SC woman who gouged out her own eyes believed ‘meth would bring me even closer to God’

Meth is stronger, more dangerous than ever

David Fawcett, a therapist who works with people recovering from crystal meth addiction, talks about the purity of the drug now available and the effects it has on its users.
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David Fawcett, a therapist who works with people recovering from crystal meth addiction, talks about the purity of the drug now available and the effects it has on its users.

A South Carolina woman who gouged out her own green eyes last month in a drug-fueled haze says she “convinced myself that meth would bring me even closer to God.”

Kaylee Muthart, 20, recounts her descent from National Honor Society member in Anderson, S.C., to high school dropout and methamphetamine user in an as-told-to article in Cosmopolitan magazine.

Learn about the brain reward system and the biochemical processes that occur during methamphetamine use.

That path took her from using marijuana to taking ecstasy to smoking, then shooting, meth. Her mother was trying to get her involuntarily committed to a psychiatric facility on Feb. 6, when Muthart’s world went dark.

That morning, after shooting up a large dose of meth the previous night, Muthart says she was hallucinating as she stumbled along a railroad track. Everything seemed dark and gloomy, she says, except for a white bird she believed she saw on a light post.

“I believed what was happening was real. I saw a dove,” Muthart told the Anderson Independent Mail. “It was a memory of something beautiful, a white bird in the light.”

In Cosmo, Muthart describes her rationale for what she did next.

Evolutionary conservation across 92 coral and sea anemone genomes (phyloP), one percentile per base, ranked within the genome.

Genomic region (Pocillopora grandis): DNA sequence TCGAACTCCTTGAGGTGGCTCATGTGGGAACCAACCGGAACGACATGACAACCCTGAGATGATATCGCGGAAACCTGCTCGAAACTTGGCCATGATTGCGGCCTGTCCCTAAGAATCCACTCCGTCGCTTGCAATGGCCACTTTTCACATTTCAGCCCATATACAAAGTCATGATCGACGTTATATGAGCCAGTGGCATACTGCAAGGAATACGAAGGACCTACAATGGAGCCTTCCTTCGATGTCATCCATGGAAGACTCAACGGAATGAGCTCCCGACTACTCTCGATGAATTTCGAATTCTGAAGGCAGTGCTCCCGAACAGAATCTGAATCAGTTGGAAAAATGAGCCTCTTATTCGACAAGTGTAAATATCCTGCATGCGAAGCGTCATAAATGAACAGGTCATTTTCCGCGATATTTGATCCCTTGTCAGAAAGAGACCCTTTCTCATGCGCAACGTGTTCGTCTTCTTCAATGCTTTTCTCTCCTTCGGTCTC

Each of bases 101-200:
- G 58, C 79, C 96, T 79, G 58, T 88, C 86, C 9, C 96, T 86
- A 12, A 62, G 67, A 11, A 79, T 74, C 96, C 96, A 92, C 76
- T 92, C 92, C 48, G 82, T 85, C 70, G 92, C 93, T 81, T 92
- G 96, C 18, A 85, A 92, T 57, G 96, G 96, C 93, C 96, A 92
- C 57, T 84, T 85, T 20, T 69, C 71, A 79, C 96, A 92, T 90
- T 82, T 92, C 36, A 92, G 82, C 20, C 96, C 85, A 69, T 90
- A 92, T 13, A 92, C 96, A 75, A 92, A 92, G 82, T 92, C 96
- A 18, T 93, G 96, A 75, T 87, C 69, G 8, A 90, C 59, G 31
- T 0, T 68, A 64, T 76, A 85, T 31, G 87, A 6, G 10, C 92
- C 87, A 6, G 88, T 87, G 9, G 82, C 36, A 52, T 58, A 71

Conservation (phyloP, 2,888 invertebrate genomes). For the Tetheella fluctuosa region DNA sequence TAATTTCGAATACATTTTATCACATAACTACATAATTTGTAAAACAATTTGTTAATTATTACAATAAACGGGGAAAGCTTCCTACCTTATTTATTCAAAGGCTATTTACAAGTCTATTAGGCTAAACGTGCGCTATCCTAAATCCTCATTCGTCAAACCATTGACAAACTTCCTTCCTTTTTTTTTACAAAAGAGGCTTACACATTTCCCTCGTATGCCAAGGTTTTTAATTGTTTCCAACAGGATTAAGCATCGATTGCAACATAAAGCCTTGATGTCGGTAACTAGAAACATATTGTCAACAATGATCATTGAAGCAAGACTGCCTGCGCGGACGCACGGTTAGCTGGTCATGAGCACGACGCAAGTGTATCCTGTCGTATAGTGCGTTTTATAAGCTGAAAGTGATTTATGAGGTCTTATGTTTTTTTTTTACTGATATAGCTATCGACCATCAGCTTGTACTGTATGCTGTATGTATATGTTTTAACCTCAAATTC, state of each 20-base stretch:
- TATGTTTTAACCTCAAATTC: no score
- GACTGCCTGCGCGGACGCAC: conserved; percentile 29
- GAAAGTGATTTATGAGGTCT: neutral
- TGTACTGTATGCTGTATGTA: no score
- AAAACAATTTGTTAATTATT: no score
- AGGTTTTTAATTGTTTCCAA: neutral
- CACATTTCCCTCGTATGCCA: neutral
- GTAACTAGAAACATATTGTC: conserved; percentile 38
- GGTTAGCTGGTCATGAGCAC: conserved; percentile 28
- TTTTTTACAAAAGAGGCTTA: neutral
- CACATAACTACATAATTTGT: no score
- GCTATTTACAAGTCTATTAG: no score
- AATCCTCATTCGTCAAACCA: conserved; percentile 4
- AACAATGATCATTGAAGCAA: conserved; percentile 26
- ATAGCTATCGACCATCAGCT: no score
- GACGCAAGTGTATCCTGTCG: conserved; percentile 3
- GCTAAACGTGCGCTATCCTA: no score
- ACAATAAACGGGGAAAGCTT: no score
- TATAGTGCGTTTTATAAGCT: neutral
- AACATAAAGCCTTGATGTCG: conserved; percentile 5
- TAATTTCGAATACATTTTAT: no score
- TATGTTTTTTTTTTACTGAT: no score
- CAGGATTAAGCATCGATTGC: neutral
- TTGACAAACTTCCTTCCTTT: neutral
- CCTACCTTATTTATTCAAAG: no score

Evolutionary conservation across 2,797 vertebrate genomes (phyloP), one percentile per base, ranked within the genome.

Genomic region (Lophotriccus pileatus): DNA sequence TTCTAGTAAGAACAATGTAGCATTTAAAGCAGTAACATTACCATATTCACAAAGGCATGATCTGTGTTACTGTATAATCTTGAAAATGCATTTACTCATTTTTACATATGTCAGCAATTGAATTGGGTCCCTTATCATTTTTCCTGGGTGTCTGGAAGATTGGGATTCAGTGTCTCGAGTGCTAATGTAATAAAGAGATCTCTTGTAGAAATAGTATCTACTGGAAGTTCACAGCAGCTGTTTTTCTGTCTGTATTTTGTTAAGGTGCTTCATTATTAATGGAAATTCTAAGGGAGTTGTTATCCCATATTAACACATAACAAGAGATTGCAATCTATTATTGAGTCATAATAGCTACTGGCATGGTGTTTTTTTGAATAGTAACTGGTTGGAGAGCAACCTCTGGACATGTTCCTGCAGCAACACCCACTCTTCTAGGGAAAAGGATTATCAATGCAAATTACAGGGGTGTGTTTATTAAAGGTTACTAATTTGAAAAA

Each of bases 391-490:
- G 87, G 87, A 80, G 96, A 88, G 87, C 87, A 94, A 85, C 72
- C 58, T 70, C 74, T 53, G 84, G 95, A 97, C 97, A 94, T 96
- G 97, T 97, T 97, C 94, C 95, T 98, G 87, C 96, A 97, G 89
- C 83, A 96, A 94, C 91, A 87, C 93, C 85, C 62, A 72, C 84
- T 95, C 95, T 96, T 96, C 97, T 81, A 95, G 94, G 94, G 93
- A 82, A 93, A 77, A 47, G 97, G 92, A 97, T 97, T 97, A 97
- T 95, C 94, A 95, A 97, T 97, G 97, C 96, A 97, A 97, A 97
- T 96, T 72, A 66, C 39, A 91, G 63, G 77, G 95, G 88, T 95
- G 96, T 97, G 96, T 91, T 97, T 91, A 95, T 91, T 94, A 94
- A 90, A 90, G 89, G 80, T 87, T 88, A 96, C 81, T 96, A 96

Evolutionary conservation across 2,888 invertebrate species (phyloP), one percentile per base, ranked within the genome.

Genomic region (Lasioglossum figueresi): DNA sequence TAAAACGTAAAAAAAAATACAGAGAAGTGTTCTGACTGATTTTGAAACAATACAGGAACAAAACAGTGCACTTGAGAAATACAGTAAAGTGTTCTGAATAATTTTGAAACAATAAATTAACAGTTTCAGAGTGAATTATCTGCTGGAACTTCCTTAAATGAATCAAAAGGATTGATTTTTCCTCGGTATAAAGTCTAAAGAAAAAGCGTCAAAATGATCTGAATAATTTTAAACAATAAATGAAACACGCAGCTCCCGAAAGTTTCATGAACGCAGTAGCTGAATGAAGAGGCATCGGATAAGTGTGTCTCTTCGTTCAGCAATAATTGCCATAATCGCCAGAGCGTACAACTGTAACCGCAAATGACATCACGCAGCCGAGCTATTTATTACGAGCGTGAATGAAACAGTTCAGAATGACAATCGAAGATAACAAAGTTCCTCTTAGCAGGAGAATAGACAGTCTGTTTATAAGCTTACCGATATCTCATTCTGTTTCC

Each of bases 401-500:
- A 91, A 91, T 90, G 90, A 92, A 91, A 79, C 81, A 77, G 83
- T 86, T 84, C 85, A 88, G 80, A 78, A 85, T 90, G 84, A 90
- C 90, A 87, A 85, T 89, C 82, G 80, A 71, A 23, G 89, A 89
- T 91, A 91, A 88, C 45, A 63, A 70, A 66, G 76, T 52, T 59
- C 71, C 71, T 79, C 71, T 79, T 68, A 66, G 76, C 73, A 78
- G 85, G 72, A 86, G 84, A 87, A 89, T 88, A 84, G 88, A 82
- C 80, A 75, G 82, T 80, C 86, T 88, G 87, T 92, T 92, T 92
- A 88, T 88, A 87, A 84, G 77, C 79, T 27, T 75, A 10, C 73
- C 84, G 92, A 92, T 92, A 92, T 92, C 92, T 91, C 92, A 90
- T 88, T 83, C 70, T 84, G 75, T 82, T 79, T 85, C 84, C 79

“It was then I remember thinking that someone had to sacrifice something important to right the world, and that person was me,” she says in the article. “I thought everything would end abruptly, and everyone would die, if I didn’t tear out my eyes immediately. I don’t know how I came to that conclusion, but I felt it was, without doubt, the right, rational thing to do immediately.”

Muthart describes plunging her fingers into her eye sockets and pulling her eyeballs out, saying “it felt like a massive struggle, the hardest thing I ever had to do.” The drugs numbed the pain, she says.

A pastor and others outside a nearby chapel that caters to the homeless, addicted and needy found Muthart kneeling and screaming, eyeballs in her hands.

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Muthart says she spent a week in a hospital, then transferred to a psychiatric facility where she was diagnosed with bipolar disorder and began taking medications to treat it.

“She’s been doing wonderfully. Each day at a time, she just gets a little better and better,” Muthart’s mother, Katy Tompkins, told People magazine last month. “She’s getting all different kinds of treatment, but she’s going to have to relearn everything. It’s like she’s almost starting life over again.”

Muthart, who now lives with her mother, says she still wants to study marine biology in college. She’s raised more than $30,000 toward a $50,000 GoFundMe.com goal to buy a service dog.

She has started to learn Braille, the Anderson Independent Mail reported, with a new sense of purpose.

“I mean, it would make no sense for me to be perfectly fine but I’m doing very well,” she said.

Bruce Henderson: 704-358-5051, @bhender

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